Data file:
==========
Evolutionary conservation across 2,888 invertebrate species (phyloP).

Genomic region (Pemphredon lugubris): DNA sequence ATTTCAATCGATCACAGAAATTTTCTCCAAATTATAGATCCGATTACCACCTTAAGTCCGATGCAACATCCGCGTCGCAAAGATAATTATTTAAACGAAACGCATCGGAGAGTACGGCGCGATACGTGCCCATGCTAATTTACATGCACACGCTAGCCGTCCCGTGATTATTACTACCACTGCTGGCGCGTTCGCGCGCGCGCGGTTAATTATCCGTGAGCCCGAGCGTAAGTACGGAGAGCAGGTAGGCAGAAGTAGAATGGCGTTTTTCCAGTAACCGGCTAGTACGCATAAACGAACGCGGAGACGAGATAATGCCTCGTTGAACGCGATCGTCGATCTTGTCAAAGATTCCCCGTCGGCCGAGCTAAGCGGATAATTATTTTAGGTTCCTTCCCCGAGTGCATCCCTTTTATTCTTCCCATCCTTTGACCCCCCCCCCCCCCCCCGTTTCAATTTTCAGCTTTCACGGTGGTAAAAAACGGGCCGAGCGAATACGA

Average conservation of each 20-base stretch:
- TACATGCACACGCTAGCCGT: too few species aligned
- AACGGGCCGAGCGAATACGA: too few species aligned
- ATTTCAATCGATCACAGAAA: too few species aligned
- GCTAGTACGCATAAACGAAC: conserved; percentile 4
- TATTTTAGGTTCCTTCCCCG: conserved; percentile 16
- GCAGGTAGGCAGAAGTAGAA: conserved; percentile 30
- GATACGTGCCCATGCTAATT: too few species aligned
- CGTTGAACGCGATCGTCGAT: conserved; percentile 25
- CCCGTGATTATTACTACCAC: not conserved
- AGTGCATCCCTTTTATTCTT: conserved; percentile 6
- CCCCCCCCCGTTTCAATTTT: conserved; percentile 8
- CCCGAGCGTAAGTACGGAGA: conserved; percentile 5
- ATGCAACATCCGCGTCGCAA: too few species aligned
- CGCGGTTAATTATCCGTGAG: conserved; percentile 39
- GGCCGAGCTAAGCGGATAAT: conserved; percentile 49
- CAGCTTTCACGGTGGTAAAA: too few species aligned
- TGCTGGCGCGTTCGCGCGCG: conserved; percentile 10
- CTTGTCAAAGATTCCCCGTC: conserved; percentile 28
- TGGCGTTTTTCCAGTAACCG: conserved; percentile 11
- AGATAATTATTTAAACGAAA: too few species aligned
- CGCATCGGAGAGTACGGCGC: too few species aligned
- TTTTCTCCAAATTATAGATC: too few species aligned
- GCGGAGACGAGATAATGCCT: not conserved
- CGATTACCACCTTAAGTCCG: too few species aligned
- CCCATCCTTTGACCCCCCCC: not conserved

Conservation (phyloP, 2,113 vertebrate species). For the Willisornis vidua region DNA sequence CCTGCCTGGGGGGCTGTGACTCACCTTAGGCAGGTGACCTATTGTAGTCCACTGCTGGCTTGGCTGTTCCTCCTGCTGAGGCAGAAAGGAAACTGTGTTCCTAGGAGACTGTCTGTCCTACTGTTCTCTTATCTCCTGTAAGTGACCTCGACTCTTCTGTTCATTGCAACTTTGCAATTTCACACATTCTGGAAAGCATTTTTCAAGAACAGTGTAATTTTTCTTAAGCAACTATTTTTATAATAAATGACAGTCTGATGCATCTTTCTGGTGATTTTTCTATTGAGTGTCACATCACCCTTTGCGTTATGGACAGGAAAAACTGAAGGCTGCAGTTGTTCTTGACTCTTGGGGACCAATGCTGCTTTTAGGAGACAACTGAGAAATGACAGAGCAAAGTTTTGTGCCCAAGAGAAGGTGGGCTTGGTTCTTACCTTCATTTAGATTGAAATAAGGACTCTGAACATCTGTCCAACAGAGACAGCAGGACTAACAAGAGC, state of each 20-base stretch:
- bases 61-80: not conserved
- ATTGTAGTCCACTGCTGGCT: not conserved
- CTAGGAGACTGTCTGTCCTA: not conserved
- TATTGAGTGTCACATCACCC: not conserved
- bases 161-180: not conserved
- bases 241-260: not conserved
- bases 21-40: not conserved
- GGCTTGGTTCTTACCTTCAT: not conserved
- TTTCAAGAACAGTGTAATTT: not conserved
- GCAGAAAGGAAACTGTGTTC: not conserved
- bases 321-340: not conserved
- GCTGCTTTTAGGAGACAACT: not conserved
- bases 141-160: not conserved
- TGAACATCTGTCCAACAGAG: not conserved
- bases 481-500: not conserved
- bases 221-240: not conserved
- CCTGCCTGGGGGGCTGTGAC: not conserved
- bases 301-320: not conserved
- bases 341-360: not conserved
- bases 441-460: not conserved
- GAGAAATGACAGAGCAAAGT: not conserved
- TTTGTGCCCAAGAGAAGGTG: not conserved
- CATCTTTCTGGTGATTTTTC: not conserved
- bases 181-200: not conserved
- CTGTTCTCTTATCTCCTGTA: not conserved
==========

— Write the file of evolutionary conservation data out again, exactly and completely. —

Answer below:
Evolutionary conservation across 2,888 invertebrate species (phyloP).

Genomic region (Pemphredon lugubris): DNA sequence ATTTCAATCGATCACAGAAATTTTCTCCAAATTATAGATCCGATTACCACCTTAAGTCCGATGCAACATCCGCGTCGCAAAGATAATTATTTAAACGAAACGCATCGGAGAGTACGGCGCGATACGTGCCCATGCTAATTTACATGCACACGCTAGCCGTCCCGTGATTATTACTACCACTGCTGGCGCGTTCGCGCGCGCGCGGTTAATTATCCGTGAGCCCGAGCGTAAGTACGGAGAGCAGGTAGGCAGAAGTAGAATGGCGTTTTTCCAGTAACCGGCTAGTACGCATAAACGAACGCGGAGACGAGATAATGCCTCGTTGAACGCGATCGTCGATCTTGTCAAAGATTCCCCGTCGGCCGAGCTAAGCGGATAATTATTTTAGGTTCCTTCCCCGAGTGCATCCCTTTTATTCTTCCCATCCTTTGACCCCCCCCCCCCCCCCCGTTTCAATTTTCAGCTTTCACGGTGGTAAAAAACGGGCCGAGCGAATACGA

Average conservation of each 20-base stretch:
- TACATGCACACGCTAGCCGT: too few species aligned
- AACGGGCCGAGCGAATACGA: too few species aligned
- ATTTCAATCGATCACAGAAA: too few species aligned
- GCTAGTACGCATAAACGAAC: conserved; percentile 4
- TATTTTAGGTTCCTTCCCCG: conserved; percentile 16
- GCAGGTAGGCAGAAGTAGAA: conserved; percentile 30
- GATACGTGCCCATGCTAATT: too few species aligned
- CGTTGAACGCGATCGTCGAT: conserved; percentile 25
- CCCGTGATTATTACTACCAC: not conserved
- AGTGCATCCCTTTTATTCTT: conserved; percentile 6
- CCCCCCCCCGTTTCAATTTT: conserved; percentile 8
- CCCGAGCGTAAGTACGGAGA: conserved; percentile 5
- ATGCAACATCCGCGTCGCAA: too few species aligned
- CGCGGTTAATTATCCGTGAG: conserved; percentile 39
- GGCCGAGCTAAGCGGATAAT: conserved; percentile 49
- CAGCTTTCACGGTGGTAAAA: too few species aligned
- TGCTGGCGCGTTCGCGCGCG: conserved; percentile 10
- CTTGTCAAAGATTCCCCGTC: conserved; percentile 28
- TGGCGTTTTTCCAGTAACCG: conserved; percentile 11
- AGATAATTATTTAAACGAAA: too few species aligned
- CGCATCGGAGAGTACGGCGC: too few species aligned
- TTTTCTCCAAATTATAGATC: too few species aligned
- GCGGAGACGAGATAATGCCT: not conserved
- CGATTACCACCTTAAGTCCG: too few species aligned
- CCCATCCTTTGACCCCCCCC: not conserved

Conservation (phyloP, 2,113 vertebrate species). For the Willisornis vidua region DNA sequence CCTGCCTGGGGGGCTGTGACTCACCTTAGGCAGGTGACCTATTGTAGTCCACTGCTGGCTTGGCTGTTCCTCCTGCTGAGGCAGAAAGGAAACTGTGTTCCTAGGAGACTGTCTGTCCTACTGTTCTCTTATCTCCTGTAAGTGACCTCGACTCTTCTGTTCATTGCAACTTTGCAATTTCACACATTCTGGAAAGCATTTTTCAAGAACAGTGTAATTTTTCTTAAGCAACTATTTTTATAATAAATGACAGTCTGATGCATCTTTCTGGTGATTTTTCTATTGAGTGTCACATCACCCTTTGCGTTATGGACAGGAAAAACTGAAGGCTGCAGTTGTTCTTGACTCTTGGGGACCAATGCTGCTTTTAGGAGACAACTGAGAAATGACAGAGCAAAGTTTTGTGCCCAAGAGAAGGTGGGCTTGGTTCTTACCTTCATTTAGATTGAAATAAGGACTCTGAACATCTGTCCAACAGAGACAGCAGGACTAACAAGAGC, state of each 20-base stretch:
- bases 61-80: not conserved
- ATTGTAGTCCACTGCTGGCT: not conserved
- CTAGGAGACTGTCTGTCCTA: not conserved
- TATTGAGTGTCACATCACCC: not conserved
- bases 161-180: not conserved
- bases 241-260: not conserved
- bases 21-40: not conserved
- GGCTTGGTTCTTACCTTCAT: not conserved
- TTTCAAGAACAGTGTAATTT: not conserved
- GCAGAAAGGAAACTGTGTTC: not conserved
- bases 321-340: not conserved
- GCTGCTTTTAGGAGACAACT: not conserved
- bases 141-160: not conserved
- TGAACATCTGTCCAACAGAG: not conserved
- bases 481-500: not conserved
- bases 221-240: not conserved
- CCTGCCTGGGGGGCTGTGAC: not conserved
- bases 301-320: not conserved
- bases 341-360: not conserved
- bases 441-460: not conserved
- GAGAAATGACAGAGCAAAGT: not conserved
- TTTGTGCCCAAGAGAAGGTG: not conserved
- CATCTTTCTGGTGATTTTTC: not conserved
- bases 181-200: not conserved
- CTGTTCTCTTATCTCCTGTA: not conserved